Feature 2

 

Mighty Seven Leadership 

By Magda G. Peck, ScD
Founder and Senior Advisor, CityMatCH
Director, Great Plains Public Health Leadership Institute
Professor of Pediatrics and Public Health, University of Nebraska Medical Center
 

If you are within the ‘sound’ of my words, hear me clearly: your obligation to lead well is non-negotiable. “Leadership” may not be in your job title or you may not feel very potent in the course of your daily grind inside bureaucratic, hierarchical organizations, or in highly politicized times. But you don’t get to opt-out. Not never. Not now.  

Leadership is not anointed. It is an art and craft to be practiced with intention over time. So the question is: how shall we lead, together? Seven kinds of leaders must unite to fulfill the enduring social contract that is bedrock to the MCH field:  

1)      Values-Driven Leaders, grounded in equity and fairness, whose practice is anchored in our core public health philosophy: social justice.  

2)      Ethical Leaders, who set the highest ethical standards for themselves and for others, and who hold themselves and others accountable for both means and ends. 

3)      Servant Leaders, whose service embodies an array of core characteristics: listening, empathy, healing, awareness, persuasion, conceptualization, foresight, stewardship, commitment to human growth and building community.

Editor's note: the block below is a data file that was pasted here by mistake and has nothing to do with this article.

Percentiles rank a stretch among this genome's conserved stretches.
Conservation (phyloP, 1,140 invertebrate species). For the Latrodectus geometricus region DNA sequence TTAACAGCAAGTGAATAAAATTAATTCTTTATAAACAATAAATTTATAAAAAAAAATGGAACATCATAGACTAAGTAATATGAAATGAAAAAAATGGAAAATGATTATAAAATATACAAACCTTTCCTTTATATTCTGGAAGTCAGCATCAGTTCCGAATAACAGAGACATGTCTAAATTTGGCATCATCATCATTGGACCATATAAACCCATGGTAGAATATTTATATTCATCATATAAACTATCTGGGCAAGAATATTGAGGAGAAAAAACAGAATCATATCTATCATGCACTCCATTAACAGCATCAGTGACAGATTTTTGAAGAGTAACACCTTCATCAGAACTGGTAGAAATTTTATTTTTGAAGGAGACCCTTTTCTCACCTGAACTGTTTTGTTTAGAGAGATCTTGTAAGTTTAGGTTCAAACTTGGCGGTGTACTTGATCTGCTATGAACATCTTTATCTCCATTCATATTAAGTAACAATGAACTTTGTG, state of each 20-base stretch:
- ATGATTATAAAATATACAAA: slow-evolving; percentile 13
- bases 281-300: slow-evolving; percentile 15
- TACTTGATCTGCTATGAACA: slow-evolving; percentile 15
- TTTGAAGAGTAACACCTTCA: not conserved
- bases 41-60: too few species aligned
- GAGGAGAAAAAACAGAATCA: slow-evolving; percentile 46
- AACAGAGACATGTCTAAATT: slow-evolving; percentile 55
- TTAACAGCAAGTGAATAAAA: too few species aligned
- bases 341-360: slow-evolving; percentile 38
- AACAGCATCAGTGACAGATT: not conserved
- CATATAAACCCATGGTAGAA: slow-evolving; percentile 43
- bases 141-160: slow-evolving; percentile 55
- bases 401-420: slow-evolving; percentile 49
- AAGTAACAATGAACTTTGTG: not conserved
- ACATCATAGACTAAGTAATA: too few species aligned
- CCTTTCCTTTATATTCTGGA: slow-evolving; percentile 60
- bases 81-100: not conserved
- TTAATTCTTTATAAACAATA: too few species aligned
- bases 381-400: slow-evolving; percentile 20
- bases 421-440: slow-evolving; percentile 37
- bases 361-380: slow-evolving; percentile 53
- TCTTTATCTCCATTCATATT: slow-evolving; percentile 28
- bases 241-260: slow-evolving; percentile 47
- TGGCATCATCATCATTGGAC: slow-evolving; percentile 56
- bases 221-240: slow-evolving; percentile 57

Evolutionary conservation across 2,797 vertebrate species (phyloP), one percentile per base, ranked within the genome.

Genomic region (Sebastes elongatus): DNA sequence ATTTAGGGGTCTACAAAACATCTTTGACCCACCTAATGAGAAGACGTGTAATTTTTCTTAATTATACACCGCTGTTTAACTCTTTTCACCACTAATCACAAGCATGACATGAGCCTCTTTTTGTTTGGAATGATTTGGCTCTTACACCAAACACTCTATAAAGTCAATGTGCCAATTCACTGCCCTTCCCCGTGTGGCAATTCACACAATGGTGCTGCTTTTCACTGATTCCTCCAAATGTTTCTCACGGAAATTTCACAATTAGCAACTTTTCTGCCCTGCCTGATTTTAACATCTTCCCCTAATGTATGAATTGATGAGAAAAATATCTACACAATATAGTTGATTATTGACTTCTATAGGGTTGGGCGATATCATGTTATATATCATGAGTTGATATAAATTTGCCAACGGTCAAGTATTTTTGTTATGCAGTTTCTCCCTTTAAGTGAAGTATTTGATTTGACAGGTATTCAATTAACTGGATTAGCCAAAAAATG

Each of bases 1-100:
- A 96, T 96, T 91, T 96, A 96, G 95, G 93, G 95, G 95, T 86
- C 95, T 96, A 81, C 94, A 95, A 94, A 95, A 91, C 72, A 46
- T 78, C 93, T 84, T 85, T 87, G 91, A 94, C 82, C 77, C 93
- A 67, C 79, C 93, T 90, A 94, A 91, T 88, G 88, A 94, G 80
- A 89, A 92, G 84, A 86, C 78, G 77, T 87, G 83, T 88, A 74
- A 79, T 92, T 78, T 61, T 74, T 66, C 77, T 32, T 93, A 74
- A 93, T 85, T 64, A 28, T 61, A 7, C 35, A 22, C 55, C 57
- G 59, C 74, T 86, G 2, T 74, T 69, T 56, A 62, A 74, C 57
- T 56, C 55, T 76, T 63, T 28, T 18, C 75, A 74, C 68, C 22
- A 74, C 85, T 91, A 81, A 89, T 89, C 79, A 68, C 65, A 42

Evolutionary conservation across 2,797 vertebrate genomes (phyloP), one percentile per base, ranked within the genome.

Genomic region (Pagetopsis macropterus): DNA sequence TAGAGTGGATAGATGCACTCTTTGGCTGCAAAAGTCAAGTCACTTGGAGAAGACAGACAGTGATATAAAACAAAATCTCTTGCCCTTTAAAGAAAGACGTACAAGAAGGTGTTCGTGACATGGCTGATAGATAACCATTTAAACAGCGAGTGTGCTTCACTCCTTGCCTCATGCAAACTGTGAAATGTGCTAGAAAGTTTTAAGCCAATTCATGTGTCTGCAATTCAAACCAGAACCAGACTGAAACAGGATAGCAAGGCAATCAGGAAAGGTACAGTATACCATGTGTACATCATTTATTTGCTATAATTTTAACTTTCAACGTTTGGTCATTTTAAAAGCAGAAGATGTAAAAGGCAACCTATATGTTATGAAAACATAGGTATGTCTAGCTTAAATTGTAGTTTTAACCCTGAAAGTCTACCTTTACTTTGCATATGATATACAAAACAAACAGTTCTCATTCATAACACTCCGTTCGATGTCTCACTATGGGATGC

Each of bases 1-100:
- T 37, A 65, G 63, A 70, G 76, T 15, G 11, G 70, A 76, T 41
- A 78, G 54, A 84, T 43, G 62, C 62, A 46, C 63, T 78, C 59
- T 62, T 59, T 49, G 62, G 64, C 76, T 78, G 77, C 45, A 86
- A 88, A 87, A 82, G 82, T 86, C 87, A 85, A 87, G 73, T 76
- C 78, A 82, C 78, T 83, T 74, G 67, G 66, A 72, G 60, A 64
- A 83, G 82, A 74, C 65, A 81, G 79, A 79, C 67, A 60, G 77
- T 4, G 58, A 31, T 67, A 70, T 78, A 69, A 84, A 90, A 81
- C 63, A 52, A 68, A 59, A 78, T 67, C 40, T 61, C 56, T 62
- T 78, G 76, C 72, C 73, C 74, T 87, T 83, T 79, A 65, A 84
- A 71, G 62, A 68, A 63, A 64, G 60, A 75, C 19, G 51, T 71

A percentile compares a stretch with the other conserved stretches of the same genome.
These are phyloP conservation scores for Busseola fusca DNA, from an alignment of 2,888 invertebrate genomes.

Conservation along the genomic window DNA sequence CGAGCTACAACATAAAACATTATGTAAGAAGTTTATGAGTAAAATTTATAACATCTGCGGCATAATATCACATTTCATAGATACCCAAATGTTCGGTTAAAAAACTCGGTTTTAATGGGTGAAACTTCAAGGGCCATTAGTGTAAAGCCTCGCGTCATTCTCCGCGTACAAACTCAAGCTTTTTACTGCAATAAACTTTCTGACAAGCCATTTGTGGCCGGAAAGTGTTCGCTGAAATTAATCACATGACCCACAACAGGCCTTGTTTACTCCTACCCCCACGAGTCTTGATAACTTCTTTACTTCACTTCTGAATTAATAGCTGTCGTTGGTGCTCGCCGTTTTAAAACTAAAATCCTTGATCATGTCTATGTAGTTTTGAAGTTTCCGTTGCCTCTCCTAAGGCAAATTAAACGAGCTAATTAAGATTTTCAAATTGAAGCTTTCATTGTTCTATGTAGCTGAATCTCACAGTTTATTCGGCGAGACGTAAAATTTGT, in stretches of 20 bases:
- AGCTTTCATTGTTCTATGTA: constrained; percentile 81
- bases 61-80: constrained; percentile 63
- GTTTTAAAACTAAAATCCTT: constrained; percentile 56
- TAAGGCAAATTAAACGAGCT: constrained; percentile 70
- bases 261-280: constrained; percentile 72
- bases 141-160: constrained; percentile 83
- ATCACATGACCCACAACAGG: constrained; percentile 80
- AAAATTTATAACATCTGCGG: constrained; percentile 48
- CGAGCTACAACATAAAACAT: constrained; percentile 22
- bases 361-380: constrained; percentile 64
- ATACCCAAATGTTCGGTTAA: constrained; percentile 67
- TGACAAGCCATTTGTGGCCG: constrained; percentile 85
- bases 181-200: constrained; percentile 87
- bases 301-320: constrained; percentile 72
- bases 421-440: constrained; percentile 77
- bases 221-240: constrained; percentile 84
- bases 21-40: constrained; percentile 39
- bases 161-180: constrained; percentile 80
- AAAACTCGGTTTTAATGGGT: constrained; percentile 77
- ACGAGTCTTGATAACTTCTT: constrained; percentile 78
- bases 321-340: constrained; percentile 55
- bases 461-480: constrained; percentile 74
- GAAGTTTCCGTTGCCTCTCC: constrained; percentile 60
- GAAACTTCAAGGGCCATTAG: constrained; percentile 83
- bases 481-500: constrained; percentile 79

4)      Collaborative Leaders, who create and sustain mutually beneficial, well-defined relationships among individuals and organizations to achieve results that would not have occurred as well or at all if they had not worked well together. 

5)      Systems Leaders, who see so much more than the sum of parts; who skillfully combine creativity to generate ideas, analytic intelligence to evaluate them, practical intelligence to implement ideas and persuade others of their worth; who wisdom helps harness the power of diverse interests and aligns all contributions for the greatest good. 

6)      Transformational Leaders, who transcend the routine reciprocity of giving and getting, who embrace a common mission, set a clear shared vision, and execute with mastery the process of complex change for the greater good…over the long run. 

7)      Ecological Leaders, who expect, invite, promote and sustain a culture and infrastructure of learning in their public health organizations; and who are committed to the ongoing development and synthesis of leadership skills and competencies throughout their careers, in response to an ever changing environment.  

MCH is the urgent perfect part of public health to model and manifest “Mighty Seven Leadership” in intentional, strategic ways. MCH practitioners and the institutions through which we serve are stewards of the public’s health, grounded in social justice, ethical in the conduct of our work, and accountable for what happens as a result. We must be systems thinkers, navigators of complexity, masters of collaboration, architects of transformation, and advocates for sustainable change.  

I call upon each of us to dedicate time for leadership development, to renew ourselves and grow others at the beginning, middle and slow sunsets of our careers. Make a plan. Find learning partners. Build skills. Read and reflect.  

And please, no whining. If you think you are too busy to learn, you are too busy to lead well. Women and children, fathers and families everywhere are counting on you and me to do the best for them. If we truly invested in our own best MCH leadership, imagine how together we could be an unstoppable mighty force for change.